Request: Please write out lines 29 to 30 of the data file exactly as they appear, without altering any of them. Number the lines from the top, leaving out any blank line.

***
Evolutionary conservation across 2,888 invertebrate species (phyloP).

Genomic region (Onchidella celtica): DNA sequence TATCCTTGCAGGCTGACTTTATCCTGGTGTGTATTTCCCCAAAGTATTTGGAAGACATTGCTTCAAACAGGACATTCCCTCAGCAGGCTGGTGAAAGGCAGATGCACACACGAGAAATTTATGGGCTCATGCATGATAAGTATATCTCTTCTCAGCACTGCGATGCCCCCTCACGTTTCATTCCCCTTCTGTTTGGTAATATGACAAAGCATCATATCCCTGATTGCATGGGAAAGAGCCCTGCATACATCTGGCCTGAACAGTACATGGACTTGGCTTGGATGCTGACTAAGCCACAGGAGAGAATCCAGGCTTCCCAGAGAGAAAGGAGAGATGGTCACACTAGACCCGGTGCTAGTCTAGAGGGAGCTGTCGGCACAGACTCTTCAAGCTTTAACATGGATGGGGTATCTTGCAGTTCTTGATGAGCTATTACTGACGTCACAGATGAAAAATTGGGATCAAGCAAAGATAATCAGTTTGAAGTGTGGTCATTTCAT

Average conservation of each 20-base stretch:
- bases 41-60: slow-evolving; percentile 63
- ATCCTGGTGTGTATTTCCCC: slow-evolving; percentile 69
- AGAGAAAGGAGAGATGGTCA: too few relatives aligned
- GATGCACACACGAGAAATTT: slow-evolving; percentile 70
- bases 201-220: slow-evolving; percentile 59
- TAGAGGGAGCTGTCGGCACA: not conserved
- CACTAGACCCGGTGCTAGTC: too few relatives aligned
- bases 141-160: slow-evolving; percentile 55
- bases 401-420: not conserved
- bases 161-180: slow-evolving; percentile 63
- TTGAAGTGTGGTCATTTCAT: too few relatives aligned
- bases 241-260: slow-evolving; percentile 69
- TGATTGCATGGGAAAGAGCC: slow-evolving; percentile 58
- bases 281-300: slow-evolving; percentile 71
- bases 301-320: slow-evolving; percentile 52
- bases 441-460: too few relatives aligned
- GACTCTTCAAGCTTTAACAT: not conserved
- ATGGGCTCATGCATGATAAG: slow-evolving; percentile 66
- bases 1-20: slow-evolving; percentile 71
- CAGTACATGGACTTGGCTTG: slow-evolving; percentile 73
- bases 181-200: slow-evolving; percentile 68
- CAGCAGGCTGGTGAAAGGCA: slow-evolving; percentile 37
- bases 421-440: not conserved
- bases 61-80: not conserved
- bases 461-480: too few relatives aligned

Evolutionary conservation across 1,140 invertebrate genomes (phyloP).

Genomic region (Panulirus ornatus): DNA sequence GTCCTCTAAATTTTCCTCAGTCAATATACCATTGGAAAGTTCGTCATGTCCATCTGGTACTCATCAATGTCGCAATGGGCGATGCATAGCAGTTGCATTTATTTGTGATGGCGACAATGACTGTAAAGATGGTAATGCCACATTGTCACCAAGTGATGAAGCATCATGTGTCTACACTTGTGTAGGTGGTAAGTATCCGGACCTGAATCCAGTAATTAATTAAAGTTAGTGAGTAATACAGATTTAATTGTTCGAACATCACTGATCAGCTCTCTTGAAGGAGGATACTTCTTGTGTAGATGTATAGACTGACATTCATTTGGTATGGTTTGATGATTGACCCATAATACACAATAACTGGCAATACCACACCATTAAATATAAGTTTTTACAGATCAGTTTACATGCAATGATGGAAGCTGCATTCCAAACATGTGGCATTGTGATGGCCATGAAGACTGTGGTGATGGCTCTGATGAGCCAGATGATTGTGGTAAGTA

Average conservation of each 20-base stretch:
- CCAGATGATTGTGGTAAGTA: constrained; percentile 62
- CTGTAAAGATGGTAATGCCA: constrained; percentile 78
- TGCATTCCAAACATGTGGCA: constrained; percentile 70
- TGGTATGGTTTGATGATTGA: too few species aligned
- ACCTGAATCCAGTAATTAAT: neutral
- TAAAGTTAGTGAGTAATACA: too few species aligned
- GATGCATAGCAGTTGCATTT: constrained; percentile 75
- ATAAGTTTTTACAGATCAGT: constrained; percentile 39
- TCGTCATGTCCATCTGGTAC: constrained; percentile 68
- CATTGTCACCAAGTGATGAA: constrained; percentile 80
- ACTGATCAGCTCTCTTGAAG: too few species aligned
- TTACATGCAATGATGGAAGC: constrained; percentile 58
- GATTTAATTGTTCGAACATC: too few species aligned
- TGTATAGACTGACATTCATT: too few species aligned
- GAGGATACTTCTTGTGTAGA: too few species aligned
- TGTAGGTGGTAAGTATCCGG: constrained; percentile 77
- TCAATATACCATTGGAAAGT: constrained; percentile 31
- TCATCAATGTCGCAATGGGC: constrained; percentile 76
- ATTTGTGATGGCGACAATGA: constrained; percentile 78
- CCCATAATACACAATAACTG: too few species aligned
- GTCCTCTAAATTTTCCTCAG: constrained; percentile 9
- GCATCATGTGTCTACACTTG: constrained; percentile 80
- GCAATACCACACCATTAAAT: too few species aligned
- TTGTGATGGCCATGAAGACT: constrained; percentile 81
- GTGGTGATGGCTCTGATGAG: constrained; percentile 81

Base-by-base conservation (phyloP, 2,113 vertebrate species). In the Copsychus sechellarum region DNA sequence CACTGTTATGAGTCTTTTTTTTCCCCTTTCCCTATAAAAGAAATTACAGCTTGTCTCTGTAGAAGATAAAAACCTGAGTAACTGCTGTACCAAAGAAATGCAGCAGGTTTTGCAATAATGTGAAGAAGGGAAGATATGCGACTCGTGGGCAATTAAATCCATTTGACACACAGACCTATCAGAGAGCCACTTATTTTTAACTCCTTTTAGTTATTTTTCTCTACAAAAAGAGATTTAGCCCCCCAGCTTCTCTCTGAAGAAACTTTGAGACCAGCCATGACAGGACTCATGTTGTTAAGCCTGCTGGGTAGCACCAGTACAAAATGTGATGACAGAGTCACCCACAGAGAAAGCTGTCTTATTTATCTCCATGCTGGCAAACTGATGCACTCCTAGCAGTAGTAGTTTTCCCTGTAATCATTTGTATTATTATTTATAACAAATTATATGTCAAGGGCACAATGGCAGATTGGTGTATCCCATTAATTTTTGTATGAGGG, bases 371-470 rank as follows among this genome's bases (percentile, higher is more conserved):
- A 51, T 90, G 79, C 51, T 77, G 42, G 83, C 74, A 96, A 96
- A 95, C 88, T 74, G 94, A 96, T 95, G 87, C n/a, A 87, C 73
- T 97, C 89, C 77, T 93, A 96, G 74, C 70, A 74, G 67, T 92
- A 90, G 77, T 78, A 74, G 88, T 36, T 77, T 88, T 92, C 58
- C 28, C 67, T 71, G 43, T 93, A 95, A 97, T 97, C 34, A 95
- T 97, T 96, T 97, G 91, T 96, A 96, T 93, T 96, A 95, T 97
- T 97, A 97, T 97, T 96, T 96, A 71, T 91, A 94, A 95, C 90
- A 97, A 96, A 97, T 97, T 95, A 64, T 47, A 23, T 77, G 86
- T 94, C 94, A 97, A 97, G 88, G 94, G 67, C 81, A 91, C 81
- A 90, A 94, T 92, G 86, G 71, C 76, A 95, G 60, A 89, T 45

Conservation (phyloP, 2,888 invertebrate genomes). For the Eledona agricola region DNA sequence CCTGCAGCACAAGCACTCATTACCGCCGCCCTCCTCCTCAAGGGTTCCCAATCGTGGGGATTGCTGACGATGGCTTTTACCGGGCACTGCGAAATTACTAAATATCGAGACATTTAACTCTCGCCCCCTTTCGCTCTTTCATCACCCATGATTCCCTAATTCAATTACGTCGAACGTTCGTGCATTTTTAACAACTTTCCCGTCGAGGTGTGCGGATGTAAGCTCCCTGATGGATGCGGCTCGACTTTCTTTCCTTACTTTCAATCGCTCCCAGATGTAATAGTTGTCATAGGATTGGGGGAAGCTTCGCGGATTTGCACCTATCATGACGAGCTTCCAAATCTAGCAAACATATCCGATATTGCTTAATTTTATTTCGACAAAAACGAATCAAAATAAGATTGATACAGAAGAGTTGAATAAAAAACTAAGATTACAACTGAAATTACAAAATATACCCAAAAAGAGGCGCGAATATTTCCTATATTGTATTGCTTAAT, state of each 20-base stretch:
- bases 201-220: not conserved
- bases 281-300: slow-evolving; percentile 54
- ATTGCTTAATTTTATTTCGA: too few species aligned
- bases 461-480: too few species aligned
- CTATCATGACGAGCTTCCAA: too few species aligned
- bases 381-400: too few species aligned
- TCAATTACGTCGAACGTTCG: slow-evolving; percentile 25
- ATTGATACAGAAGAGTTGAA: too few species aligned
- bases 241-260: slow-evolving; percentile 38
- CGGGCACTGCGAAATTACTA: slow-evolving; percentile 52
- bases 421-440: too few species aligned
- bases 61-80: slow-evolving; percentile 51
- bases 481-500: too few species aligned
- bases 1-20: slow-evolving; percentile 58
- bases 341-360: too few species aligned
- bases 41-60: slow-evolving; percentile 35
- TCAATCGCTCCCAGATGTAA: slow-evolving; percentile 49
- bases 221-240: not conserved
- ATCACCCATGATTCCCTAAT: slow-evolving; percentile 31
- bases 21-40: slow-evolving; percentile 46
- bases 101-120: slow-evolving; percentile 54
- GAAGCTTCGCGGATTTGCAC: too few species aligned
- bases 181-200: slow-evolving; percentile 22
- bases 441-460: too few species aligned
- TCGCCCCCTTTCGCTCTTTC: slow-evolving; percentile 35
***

Evolutionary conservation across 1,140 invertebrate genomes (phyloP).

Genomic region (Panulirus ornatus): DNA sequence GTCCTCTAAATTTTCCTCAGTCAATATACCATTGGAAAGTTCGTCATGTCCATCTGGTACTCATCAATGTCGCAATGGGCGATGCATAGCAGTTGCATTTATTTGTGATGGCGACAATGACTGTAAAGATGGTAATGCCACATTGTCACCAAGTGATGAAGCATCATGTGTCTACACTTGTGTAGGTGGTAAGTATCCGGACCTGAATCCAGTAATTAATTAAAGTTAGTGAGTAATACAGATTTAATTGTTCGAACATCACTGATCAGCTCTCTTGAAGGAGGATACTTCTTGTGTAGATGTATAGACTGACATTCATTTGGTATGGTTTGATGATTGACCCATAATACACAATAACTGGCAATACCACACCATTAAATATAAGTTTTTACAGATCAGTTTACATGCAATGATGGAAGCTGCATTCCAAACATGTGGCATTGTGATGGCCATGAAGACTGTGGTGATGGCTCTGATGAGCCAGATGATTGTGGTAAGTA